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An overview of raptor biology and conservation in Latin America

January 1, 1985

Prior to the last decade, biological studies of raptorial birds in Latin America were, with a few exceptions, nonexistent. For many species all that was known was the general range and habitat type. While the logistical and political challenges are still present, the last few years has seen the opening of a door to what will almost surely be a flood of scientific investigations. From over 40,000 ground miles traveled in 16 countries, field contact with over two thirds of the raptor species, and interviews with conservation officers in 10 nations, I will report on some raptor concentration areas, identify topics for future research, and generalize on raptor conservation issues. I will also briefly mention some recent biological studies and touch briefly on the challenges awaiting the biologist who tries his or her hand at reaping the rewards that are present in abundance for those who engage in raptor studies in Latin America.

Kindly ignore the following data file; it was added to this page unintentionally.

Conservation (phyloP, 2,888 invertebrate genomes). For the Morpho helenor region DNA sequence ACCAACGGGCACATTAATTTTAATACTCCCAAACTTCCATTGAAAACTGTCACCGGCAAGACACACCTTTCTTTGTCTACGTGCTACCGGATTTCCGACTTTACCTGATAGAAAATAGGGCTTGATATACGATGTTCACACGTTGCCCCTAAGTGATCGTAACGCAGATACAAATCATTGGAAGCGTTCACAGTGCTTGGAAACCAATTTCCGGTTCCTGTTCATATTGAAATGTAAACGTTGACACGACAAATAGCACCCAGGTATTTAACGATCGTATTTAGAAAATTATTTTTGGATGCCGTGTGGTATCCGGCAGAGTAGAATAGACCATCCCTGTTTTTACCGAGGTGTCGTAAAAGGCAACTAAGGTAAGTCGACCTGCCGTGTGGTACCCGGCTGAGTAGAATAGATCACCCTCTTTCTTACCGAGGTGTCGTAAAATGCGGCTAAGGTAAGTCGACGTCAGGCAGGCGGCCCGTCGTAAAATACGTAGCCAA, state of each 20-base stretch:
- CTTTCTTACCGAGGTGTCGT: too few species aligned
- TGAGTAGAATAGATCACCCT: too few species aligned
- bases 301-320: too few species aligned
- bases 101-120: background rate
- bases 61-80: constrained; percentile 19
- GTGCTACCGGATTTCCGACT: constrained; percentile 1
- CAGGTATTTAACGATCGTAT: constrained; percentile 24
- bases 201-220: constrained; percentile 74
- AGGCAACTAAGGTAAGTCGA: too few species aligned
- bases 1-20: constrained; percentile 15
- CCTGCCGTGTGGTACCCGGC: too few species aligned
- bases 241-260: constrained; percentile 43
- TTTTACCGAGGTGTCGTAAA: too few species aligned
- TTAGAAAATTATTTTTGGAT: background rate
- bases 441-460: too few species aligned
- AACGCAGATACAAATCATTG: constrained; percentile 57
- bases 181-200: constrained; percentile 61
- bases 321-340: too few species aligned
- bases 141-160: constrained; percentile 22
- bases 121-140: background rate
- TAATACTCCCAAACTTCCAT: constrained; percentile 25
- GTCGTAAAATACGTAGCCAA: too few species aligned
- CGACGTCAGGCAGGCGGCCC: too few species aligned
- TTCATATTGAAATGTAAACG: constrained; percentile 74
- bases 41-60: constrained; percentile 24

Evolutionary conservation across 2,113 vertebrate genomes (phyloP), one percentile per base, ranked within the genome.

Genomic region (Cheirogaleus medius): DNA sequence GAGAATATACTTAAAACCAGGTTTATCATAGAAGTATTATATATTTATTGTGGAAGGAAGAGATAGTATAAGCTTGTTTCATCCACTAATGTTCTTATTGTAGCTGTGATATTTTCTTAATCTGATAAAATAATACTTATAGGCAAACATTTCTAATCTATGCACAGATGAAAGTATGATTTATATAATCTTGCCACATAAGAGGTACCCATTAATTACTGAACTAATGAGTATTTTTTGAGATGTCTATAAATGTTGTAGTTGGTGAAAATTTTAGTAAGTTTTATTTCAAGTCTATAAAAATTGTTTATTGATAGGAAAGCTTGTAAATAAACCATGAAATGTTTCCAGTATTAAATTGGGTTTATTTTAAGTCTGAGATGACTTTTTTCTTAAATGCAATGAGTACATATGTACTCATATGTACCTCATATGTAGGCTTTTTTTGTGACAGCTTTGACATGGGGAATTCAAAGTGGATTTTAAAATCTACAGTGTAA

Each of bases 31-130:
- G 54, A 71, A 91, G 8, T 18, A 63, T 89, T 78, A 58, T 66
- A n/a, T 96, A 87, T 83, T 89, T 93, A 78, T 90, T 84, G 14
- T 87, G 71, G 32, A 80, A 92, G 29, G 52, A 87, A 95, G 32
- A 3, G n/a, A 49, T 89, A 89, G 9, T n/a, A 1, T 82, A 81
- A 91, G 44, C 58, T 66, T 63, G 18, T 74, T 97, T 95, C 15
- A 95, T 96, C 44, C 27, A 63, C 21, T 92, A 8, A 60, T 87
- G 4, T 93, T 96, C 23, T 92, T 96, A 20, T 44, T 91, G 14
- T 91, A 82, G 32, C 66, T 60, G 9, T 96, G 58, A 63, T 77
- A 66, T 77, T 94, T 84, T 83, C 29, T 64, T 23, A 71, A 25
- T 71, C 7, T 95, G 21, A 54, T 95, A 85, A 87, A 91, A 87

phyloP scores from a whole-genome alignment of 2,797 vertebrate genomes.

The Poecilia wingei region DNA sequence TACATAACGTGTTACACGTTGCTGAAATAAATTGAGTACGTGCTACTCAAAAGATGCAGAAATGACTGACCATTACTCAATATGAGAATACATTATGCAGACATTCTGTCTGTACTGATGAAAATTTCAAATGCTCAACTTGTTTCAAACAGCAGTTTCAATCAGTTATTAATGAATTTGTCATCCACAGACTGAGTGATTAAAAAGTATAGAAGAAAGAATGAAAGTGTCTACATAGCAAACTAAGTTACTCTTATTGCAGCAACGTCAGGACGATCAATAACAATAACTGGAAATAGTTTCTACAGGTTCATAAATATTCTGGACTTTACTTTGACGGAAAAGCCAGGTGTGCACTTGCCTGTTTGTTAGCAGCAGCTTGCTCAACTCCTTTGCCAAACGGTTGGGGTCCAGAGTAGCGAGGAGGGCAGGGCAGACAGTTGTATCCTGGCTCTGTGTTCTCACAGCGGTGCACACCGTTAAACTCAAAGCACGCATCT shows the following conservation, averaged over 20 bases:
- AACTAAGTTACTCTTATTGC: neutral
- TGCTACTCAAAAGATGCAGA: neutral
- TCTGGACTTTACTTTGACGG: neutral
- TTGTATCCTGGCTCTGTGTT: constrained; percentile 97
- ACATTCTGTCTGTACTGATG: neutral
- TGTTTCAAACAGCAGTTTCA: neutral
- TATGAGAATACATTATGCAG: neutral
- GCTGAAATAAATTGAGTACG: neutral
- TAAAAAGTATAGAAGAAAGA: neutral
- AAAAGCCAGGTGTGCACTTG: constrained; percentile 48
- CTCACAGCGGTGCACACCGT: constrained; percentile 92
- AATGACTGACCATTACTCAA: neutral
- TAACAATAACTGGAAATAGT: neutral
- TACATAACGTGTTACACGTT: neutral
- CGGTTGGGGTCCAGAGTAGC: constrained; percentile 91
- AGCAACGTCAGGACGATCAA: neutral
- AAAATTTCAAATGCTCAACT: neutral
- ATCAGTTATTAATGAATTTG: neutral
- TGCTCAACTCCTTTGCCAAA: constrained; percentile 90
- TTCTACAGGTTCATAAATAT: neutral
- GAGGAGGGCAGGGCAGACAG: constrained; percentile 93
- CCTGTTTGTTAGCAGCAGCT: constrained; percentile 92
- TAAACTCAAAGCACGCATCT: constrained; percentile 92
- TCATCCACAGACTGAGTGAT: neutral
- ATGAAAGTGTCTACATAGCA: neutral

Publication Year 1985
Title An overview of raptor biology and conservation in Latin America
Authors D. H. Ellis
Publication Type Book Chapter
Publication Subtype Book Chapter
Index ID 5211085
Record Source USGS Publications Warehouse
USGS Organization Patuxent Wildlife Research Center